I consider myself fortunate to work in a small but energetic team of liaison librarians at Charles Darwin University (CDU), and I love that new ideas for providing innovative and relevant services to our clients are encouraged here. This year we created a fun activity that incorporated library orientation, mobile technologies, learning about our on-campus and online students, promotion, and activity-based learning.

Last year, when the call for abstracts for the Third International m-libraries Conference went out, we decided to pool some of our ideas together into a project that we could report on. As a regional and remote university, we decided to develop a project that would find out more about our students' engagement with mobile technologies. We'd heard about the use of QR codes in treasure hunt activities, and decided that we would develop a project incorporating QR codes into our Semester One library orientation program.

Our abstract was accepted, and the team quickly got to work developing an engaging orientation program that had the dual purpose of answering some questions about our students’ use of smartphones and QR codes, and being a fun and informative activity for the students taking part. The program took the form of a library treasure hunt that could be done either online or on campus, and with or without a smartphone - we have a large external student cohort and wanted to ensure that the activity was inclusive. The activity had to be fun too, so we used free online tools to create silly video clips (you can view some of them in the Slideshare presentation below).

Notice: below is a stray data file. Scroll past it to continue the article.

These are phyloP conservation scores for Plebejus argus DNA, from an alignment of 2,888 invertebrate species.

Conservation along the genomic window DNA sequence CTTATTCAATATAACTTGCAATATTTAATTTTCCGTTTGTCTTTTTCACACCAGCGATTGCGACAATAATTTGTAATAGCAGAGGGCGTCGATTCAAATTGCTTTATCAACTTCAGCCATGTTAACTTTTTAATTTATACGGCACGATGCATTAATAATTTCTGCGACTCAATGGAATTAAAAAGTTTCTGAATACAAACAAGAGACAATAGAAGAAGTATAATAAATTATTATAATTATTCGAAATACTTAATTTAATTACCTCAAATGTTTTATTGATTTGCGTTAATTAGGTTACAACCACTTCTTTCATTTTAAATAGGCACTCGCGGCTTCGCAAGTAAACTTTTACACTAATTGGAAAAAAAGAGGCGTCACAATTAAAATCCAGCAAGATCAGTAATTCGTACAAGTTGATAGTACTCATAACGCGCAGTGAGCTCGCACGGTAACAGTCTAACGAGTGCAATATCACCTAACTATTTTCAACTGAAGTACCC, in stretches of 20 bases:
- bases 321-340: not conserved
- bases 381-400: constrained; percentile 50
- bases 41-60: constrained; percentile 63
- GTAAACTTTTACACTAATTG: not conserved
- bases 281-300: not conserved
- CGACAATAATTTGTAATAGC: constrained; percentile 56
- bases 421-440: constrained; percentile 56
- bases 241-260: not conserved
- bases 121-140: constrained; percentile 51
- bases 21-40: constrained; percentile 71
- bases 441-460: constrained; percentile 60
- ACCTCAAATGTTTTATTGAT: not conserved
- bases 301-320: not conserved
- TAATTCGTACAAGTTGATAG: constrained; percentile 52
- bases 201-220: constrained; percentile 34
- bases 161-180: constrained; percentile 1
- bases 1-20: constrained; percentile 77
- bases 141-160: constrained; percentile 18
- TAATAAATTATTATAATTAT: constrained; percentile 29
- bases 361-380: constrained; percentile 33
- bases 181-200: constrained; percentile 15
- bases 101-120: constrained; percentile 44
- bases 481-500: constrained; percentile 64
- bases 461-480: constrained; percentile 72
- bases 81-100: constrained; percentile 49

We also wanted our findings from the orientation program to be measurable. As much as possible, we built in metrics in ways that wouldn't be obvious to the students taking part. For example, we differentiated the four modes of entry by using mascot animals and distinct 'secret phrases' for entering the competition. We also used website statistics, clicks on links, and QR code usage statistics. We did all this on a very small budget, and learnt a lot about mobile technologies in the process.

CDU Library Treasure Hunt

In May, my colleague Michelle and I attended and presented at the m-libraries conference on behalf of the liaison librarian team. I'm happy to say our presentation on the library treasure hunt and its findings was very well received – the seminar room was standing room only, and there were lots of questions following the presentation and throughout the conference. As first-time presenters, the experience was extremely rewarding. I'll write more about the conference itself in a future blog post.

Michelle and I representing CDU at m-libraries

You can now view our presentation on SlideShare. Since the conference, the liaison librarian team has also prepared an accompanying paper, which we hope will be published in the upcoming conference proceedings book.

The positive outcomes of the project have continued to roll in. I recently blogged about the 2011 ALIA NT Recognition Award, which the CDU liaison librarian team was nominated for. We also received a CDU Corporate Services "Gnome" for our efforts. And today we learnt about how our use of QR codes in the treasure hunt has inspired others, with QR codes being incorporated into VET carpentry assessments at CDU.

CDU Corporate Services Gnome

As a result of the orientation program, we're planning to use QR codes in the library on a longer term basis. We'll start with using QR codes to link students with information right at the point of need, such as QR codes in the print room linking to video tutorials for printing and photocopying instructions. We'll also use them in our promotional material to link to more information about library events and services.

Finally, I just want to emphasise that smaller libraries with tight budgets can still create engaging activities like this by making use of free online tools, encouraging play and making the most of existing staff knowledge and enthusiasm for building fun learning activities. It's worth it :)